WASHINGTON — A federal judge ruled on Tuesday night that former President Donald Trump cannot block the release of certain presidential records relating to the Jan. 6 insurrection.

“[Attorneys for the National Archives and House select Jan. 6 committee] contend that discovering and coming to terms with the causes underlying the January 6 attack is a matter of unsurpassed public importance because such information relates to our core democratic institutions and the public’s confidence in them,” U.S. District Court Judge Tanya Chutkan wrote. “The court agrees.”

The former president filed a lawsuit in October to prevent the National Archives from releasing records to the committee investigating the Jan. 6 insurrection. His attorney claimed the records were protected by executive privilege, even as President Biden refused to assert the privilege over the documents. 

Trump filed a procedural motion on Monday night in an attempt to pre-empt the ruling by asking for an emergency stay to prevent the National Archives from turning over the documents.

Chutkan rejected that motion and the original argument made by Trump’s attorneys that the former president’s assertion of executive privilege could override that of the current president.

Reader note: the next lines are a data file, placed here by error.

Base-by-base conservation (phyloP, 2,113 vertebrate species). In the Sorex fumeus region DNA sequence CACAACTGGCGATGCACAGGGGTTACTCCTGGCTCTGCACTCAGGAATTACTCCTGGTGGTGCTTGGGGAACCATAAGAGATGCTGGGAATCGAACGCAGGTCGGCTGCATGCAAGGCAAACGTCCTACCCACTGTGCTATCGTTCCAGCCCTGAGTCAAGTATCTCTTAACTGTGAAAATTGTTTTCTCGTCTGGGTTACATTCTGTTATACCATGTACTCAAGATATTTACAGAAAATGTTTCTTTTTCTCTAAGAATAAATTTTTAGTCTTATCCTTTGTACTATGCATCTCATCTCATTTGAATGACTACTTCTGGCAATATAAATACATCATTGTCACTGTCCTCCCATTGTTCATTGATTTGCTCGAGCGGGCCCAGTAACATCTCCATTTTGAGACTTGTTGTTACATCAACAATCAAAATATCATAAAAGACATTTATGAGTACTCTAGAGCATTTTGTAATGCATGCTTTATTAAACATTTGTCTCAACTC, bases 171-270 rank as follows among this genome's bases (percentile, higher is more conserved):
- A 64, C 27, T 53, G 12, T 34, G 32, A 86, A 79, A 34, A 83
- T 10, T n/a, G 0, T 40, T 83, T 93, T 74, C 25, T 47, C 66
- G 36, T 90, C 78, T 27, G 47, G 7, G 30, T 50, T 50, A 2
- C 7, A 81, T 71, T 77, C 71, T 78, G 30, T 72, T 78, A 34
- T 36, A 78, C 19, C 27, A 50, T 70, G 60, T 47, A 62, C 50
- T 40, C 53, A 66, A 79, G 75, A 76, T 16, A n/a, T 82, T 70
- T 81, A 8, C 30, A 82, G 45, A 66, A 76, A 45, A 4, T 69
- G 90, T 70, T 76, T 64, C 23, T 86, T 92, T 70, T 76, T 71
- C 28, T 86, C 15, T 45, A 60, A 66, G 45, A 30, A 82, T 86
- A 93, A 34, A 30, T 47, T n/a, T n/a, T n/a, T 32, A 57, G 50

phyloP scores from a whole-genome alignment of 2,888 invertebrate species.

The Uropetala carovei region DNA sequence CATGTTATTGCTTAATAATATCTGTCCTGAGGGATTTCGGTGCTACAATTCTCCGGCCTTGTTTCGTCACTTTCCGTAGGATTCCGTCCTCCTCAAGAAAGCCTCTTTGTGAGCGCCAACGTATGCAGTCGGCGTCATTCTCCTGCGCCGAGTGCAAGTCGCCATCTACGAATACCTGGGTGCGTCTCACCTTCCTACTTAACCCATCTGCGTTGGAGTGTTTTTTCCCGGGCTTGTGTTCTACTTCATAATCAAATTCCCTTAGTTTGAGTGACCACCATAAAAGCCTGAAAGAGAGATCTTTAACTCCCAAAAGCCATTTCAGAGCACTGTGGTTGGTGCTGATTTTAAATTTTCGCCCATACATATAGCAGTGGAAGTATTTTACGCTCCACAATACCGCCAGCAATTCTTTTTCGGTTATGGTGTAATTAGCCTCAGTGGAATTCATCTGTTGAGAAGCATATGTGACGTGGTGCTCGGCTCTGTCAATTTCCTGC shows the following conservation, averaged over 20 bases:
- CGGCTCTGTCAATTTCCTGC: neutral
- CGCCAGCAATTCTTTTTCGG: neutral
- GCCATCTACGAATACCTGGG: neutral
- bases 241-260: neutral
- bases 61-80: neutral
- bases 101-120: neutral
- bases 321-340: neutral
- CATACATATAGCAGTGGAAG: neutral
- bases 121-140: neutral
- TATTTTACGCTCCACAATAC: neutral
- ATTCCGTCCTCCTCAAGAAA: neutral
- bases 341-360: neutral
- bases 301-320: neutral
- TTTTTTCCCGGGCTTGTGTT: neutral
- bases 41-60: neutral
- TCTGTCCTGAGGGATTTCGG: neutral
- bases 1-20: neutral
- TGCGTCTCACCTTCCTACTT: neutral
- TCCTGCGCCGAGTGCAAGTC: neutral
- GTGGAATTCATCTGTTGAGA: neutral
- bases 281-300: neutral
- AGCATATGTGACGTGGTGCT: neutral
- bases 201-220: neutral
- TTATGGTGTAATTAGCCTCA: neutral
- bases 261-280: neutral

“His position that he may override the express will of the executive branch appears to be premised on the notion that his executive power ‘exists in perpetuity,’” said Chutkan, who sits on the U.S. District Court for the District of Columbia. “But Presidents are not kings, and (Trump) is not President. He retains the right to assert that his records are privileged, but the incumbent President ‘is not constitutionally obliged to honor’ that assertion.”

Chutkan noted that the records request by the House panel was very broad, but added that it was not outside its legislative purview. Given the committee’s assumption that the Jan. 6 insurrection was the result of a “months-long groundswell,” she said it seems reasonable that the committee would need to investigate decisions and documentation going back before the attack itself. 

“‘To be a valid legislative inquiry there need be no predictable end result,’” Chutkan wrote in the 39-page opinion. “In fact, the Committee need not enact any legislation at all. … Nor is it problematic that some requests might ultimately return records that are “irrelevant,” or “impertinent” to its stated goals.”

The House select committee set a Nov. 12 deadline for the National Archives to release the records. However, Trump’s attorneys have already appealed Tuesday’s decision to the U.S. Court of Appeals for the D.C. Circuit.